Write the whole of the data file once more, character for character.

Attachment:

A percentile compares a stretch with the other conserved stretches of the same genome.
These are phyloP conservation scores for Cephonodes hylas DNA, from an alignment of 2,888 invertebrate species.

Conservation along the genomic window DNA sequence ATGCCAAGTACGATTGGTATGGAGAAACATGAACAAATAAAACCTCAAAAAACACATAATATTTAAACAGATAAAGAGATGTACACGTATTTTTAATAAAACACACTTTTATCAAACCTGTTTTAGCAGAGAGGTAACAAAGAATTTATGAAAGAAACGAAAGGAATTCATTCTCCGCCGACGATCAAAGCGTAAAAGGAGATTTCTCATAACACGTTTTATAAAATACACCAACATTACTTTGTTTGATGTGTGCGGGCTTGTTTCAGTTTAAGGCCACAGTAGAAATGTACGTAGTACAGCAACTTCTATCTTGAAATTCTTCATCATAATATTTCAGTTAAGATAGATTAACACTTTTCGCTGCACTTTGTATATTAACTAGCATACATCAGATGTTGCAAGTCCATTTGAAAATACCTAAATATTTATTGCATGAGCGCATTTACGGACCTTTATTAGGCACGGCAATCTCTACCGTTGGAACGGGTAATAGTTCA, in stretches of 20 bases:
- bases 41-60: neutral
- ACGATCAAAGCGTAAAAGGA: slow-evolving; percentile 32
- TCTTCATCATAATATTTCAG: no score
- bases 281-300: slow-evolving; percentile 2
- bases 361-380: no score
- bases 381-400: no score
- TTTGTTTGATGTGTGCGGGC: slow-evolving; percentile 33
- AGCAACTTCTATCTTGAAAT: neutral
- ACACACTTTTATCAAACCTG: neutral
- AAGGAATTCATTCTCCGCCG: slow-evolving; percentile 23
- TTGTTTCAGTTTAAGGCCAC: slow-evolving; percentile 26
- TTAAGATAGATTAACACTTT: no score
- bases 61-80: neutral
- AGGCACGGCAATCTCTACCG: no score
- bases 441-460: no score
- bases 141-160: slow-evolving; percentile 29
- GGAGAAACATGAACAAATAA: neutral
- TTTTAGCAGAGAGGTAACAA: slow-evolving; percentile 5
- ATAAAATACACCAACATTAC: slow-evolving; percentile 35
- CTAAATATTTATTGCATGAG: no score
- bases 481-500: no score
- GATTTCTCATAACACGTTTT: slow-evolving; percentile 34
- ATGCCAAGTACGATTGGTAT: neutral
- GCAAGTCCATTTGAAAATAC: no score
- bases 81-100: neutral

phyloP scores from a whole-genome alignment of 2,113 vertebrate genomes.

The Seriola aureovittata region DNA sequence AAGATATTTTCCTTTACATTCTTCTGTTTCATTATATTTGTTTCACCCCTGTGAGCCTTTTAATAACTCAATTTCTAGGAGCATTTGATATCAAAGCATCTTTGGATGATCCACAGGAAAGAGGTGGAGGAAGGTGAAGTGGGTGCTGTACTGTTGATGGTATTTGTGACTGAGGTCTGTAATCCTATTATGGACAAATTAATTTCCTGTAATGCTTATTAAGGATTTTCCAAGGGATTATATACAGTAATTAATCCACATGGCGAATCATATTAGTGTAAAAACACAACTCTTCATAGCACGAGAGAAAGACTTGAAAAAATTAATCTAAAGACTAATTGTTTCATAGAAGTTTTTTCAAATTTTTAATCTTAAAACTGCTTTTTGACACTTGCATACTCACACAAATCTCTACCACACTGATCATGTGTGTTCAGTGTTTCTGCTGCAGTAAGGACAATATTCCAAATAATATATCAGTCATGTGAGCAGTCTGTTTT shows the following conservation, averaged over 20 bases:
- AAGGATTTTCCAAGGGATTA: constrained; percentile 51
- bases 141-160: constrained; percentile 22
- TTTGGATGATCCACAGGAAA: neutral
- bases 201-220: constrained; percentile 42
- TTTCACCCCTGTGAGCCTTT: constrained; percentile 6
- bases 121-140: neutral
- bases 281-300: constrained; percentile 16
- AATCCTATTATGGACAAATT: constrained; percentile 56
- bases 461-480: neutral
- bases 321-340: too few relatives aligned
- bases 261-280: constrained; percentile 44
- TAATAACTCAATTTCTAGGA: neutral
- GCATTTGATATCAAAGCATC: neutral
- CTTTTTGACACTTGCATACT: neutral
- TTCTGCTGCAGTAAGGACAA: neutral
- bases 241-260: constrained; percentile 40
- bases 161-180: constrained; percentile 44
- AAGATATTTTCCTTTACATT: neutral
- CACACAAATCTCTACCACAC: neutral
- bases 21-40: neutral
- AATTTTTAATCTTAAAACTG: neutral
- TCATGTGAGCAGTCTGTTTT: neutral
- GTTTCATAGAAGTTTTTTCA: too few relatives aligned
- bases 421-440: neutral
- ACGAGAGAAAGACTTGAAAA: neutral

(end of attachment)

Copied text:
A percentile compares a stretch with the other conserved stretches of the same genome.
These are phyloP conservation scores for Cephonodes hylas DNA, from an alignment of 2,888 invertebrate species.

Conservation along the genomic window DNA sequence ATGCCAAGTACGATTGGTATGGAGAAACATGAACAAATAAAACCTCAAAAAACACATAATATTTAAACAGATAAAGAGATGTACACGTATTTTTAATAAAACACACTTTTATCAAACCTGTTTTAGCAGAGAGGTAACAAAGAATTTATGAAAGAAACGAAAGGAATTCATTCTCCGCCGACGATCAAAGCGTAAAAGGAGATTTCTCATAACACGTTTTATAAAATACACCAACATTACTTTGTTTGATGTGTGCGGGCTTGTTTCAGTTTAAGGCCACAGTAGAAATGTACGTAGTACAGCAACTTCTATCTTGAAATTCTTCATCATAATATTTCAGTTAAGATAGATTAACACTTTTCGCTGCACTTTGTATATTAACTAGCATACATCAGATGTTGCAAGTCCATTTGAAAATACCTAAATATTTATTGCATGAGCGCATTTACGGACCTTTATTAGGCACGGCAATCTCTACCGTTGGAACGGGTAATAGTTCA, in stretches of 20 bases:
- bases 41-60: neutral
- ACGATCAAAGCGTAAAAGGA: slow-evolving; percentile 32
- TCTTCATCATAATATTTCAG: no score
- bases 281-300: slow-evolving; percentile 2
- bases 361-380: no score
- bases 381-400: no score
- TTTGTTTGATGTGTGCGGGC: slow-evolving; percentile 33
- AGCAACTTCTATCTTGAAAT: neutral
- ACACACTTTTATCAAACCTG: neutral
- AAGGAATTCATTCTCCGCCG: slow-evolving; percentile 23
- TTGTTTCAGTTTAAGGCCAC: slow-evolving; percentile 26
- TTAAGATAGATTAACACTTT: no score
- bases 61-80: neutral
- AGGCACGGCAATCTCTACCG: no score
- bases 441-460: no score
- bases 141-160: slow-evolving; percentile 29
- GGAGAAACATGAACAAATAA: neutral
- TTTTAGCAGAGAGGTAACAA: slow-evolving; percentile 5
- ATAAAATACACCAACATTAC: slow-evolving; percentile 35
- CTAAATATTTATTGCATGAG: no score
- bases 481-500: no score
- GATTTCTCATAACACGTTTT: slow-evolving; percentile 34
- ATGCCAAGTACGATTGGTAT: neutral
- GCAAGTCCATTTGAAAATAC: no score
- bases 81-100: neutral

phyloP scores from a whole-genome alignment of 2,113 vertebrate genomes.

The Seriola aureovittata region DNA sequence AAGATATTTTCCTTTACATTCTTCTGTTTCATTATATTTGTTTCACCCCTGTGAGCCTTTTAATAACTCAATTTCTAGGAGCATTTGATATCAAAGCATCTTTGGATGATCCACAGGAAAGAGGTGGAGGAAGGTGAAGTGGGTGCTGTACTGTTGATGGTATTTGTGACTGAGGTCTGTAATCCTATTATGGACAAATTAATTTCCTGTAATGCTTATTAAGGATTTTCCAAGGGATTATATACAGTAATTAATCCACATGGCGAATCATATTAGTGTAAAAACACAACTCTTCATAGCACGAGAGAAAGACTTGAAAAAATTAATCTAAAGACTAATTGTTTCATAGAAGTTTTTTCAAATTTTTAATCTTAAAACTGCTTTTTGACACTTGCATACTCACACAAATCTCTACCACACTGATCATGTGTGTTCAGTGTTTCTGCTGCAGTAAGGACAATATTCCAAATAATATATCAGTCATGTGAGCAGTCTGTTTT shows the following conservation, averaged over 20 bases:
- AAGGATTTTCCAAGGGATTA: constrained; percentile 51
- bases 141-160: constrained; percentile 22
- TTTGGATGATCCACAGGAAA: neutral
- bases 201-220: constrained; percentile 42
- TTTCACCCCTGTGAGCCTTT: constrained; percentile 6
- bases 121-140: neutral
- bases 281-300: constrained; percentile 16
- AATCCTATTATGGACAAATT: constrained; percentile 56
- bases 461-480: neutral
- bases 321-340: too few relatives aligned
- bases 261-280: constrained; percentile 44
- TAATAACTCAATTTCTAGGA: neutral
- GCATTTGATATCAAAGCATC: neutral
- CTTTTTGACACTTGCATACT: neutral
- TTCTGCTGCAGTAAGGACAA: neutral
- bases 241-260: constrained; percentile 40
- bases 161-180: constrained; percentile 44
- AAGATATTTTCCTTTACATT: neutral
- CACACAAATCTCTACCACAC: neutral
- bases 21-40: neutral
- AATTTTTAATCTTAAAACTG: neutral
- TCATGTGAGCAGTCTGTTTT: neutral
- GTTTCATAGAAGTTTTTTCA: too few relatives aligned
- bases 421-440: neutral
- ACGAGAGAAAGACTTGAAAA: neutral